I made the mistake of doing major work instead of pursuing the cheaper answers first. I am in Indonesia right now. My boat is in Mexico. My next plan of attack when I can get to it, is the exhaust system. A fellow cruiser in Baja with the same engine, bigger boat, was experiencing strange intermittent power power loss problems. After looking in a lot of wrong places (like me) he found the problem in the exhaust. That's the one place I have not looked, but I understand that it is a very common (and cheaper) fix.
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Old 01-10-2009, 19:56   #7
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As I stated in a different post. Different build numbers of the 4.108 were built with different hp. The hp of your engine is the last two digits of the number on the tag on the injecter pump.
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Old 02-10-2009, 09:43   #8
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The exhaust is a good place to start. It could be clogged up and restricting the engine. As I stated in the Fuel Consumption post, a 4-108 pushed my fairly heavy 44 footer at hull speed at about 2400 rpm, no problem with head seas and about .62 gal per hour... I would think even with a derated version it should push your boat no problem...
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Old 02-10-2009, 10:00   #9
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The first place to start is to scrape the barnacles off your hull and prop.

With a 45 ft, 15 ton boat, my 4108 was happiest with a 2.7:1 gear ratio, swinging a 20 inch 3-blade Maxprop adjusted to a pitch angle of 20 degrees. It used about 0.6-0.7 gallons per hour at 6 knots.
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Old 02-10-2009, 12:12   #10
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I'd guess you are overpropped. The Fuji 32 with a 4-108 had a 12" prop. I don't know the trans ratio but that information is critical to your calculations.
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Old 02-10-2009, 19:21   #11
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Thanks everyone for your examples. Quite a few of you have said that my prop is probably too large. I checked out the propeller calculator which confirms this (although I wouldn't place too much faith in it). However, there are plenty of examples posted here as well as others I've come across of the 4-108 doing fine with a much larger prop than mine.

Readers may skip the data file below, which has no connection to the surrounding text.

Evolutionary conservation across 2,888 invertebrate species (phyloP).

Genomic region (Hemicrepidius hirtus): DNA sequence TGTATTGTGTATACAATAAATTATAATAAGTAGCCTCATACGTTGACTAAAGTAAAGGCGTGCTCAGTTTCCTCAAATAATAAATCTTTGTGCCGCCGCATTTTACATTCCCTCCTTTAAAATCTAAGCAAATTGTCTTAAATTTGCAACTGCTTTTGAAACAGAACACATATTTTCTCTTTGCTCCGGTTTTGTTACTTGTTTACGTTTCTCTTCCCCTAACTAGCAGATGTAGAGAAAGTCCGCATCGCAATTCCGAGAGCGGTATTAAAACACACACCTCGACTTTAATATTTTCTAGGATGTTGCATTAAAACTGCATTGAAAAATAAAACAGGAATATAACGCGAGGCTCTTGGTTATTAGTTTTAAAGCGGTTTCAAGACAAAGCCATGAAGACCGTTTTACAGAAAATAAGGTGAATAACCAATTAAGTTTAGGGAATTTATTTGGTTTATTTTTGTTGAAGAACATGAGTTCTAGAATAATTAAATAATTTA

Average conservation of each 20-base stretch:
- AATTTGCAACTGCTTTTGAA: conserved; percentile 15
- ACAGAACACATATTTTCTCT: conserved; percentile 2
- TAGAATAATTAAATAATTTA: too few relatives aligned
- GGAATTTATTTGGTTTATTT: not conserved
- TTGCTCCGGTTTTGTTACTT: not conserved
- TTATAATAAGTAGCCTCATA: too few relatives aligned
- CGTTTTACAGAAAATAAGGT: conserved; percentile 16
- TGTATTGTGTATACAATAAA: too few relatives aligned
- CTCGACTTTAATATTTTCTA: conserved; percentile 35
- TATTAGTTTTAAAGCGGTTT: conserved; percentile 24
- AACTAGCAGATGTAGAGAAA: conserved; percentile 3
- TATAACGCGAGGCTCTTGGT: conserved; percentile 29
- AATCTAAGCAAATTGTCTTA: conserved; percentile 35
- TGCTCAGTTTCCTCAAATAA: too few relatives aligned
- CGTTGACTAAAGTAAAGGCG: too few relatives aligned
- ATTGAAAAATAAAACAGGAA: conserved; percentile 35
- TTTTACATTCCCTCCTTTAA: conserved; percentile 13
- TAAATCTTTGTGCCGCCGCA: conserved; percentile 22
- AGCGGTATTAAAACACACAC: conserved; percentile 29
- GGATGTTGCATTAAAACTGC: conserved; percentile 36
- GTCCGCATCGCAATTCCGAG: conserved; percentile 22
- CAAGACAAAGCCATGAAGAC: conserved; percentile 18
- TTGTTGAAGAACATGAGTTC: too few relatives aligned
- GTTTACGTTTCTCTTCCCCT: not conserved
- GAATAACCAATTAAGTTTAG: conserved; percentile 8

Boracay, what reduction is your gearbox? Your 22" prop is huge compared to mine and yet your 4-108 still reaches over 500rpm more... My gearbox has a 2:1 reduction ratio. Hull and prop are clean.
My nearest propeller shop is probably somewhere in Brazil, but I have three perfectly good Westerbeke 58 engines sitting right here, which take the same gearbox and have the same mount dimensions as the 4-108, so I'm still thinking hard. Thanks again for your relplies.

L. Poncet
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Old 02-10-2009, 22:37   #12
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Easy math:

If you get 4000 RPM underway you are good.

3600 RPM static. (Tied to a dock) Also good. (90% 0f max)

Max continous on the 4-108 is 3000 RPM, Max emergency power is 4000.

Best RPM is 70% of max contious, 2100 = cruise power, should be 70% of hull-speed.

If your prop can't deliver the above, ya are overpropped.

(Never heard of a 4-108 being under-propped)

Come on guys, this is an 1.8 liter engine...Bulletproof and all but don't run it like it was a 65 HP..It never was.
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Old 02-10-2009, 23:03   #13
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Not the 4108...

lponcet
Mine's actually a John Deere 4045, 85hp continuous, ZF63 about 2:1.
Sorry for the confusion.
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Old 03-10-2009, 03:12   #14
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Quote:
Originally Posted by CSY Man View Post
Easy math:

If your prop can't deliver the above, ya are overpropped.
Unless any number of other things is wrong.
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Old 04-10-2009, 09:32   #15
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- - Size of propeller is a two part situation. If the your hull shape and prop aperature will determine the maximum (allowing for prop tip clearance) diameter of the prop. The "pitch" is what will determine the utilization of the engine power delivered to the prop.
- - Ideally in a propeller in free water with nothing within any distance from it - Diameter and pitch work together. A larger diameter with a smaller pitch equals a smaller diameter with a larger pitch. But when the actual location of the prop is restricted by hull shape then diameter get locked and you vary pitch to get best performance.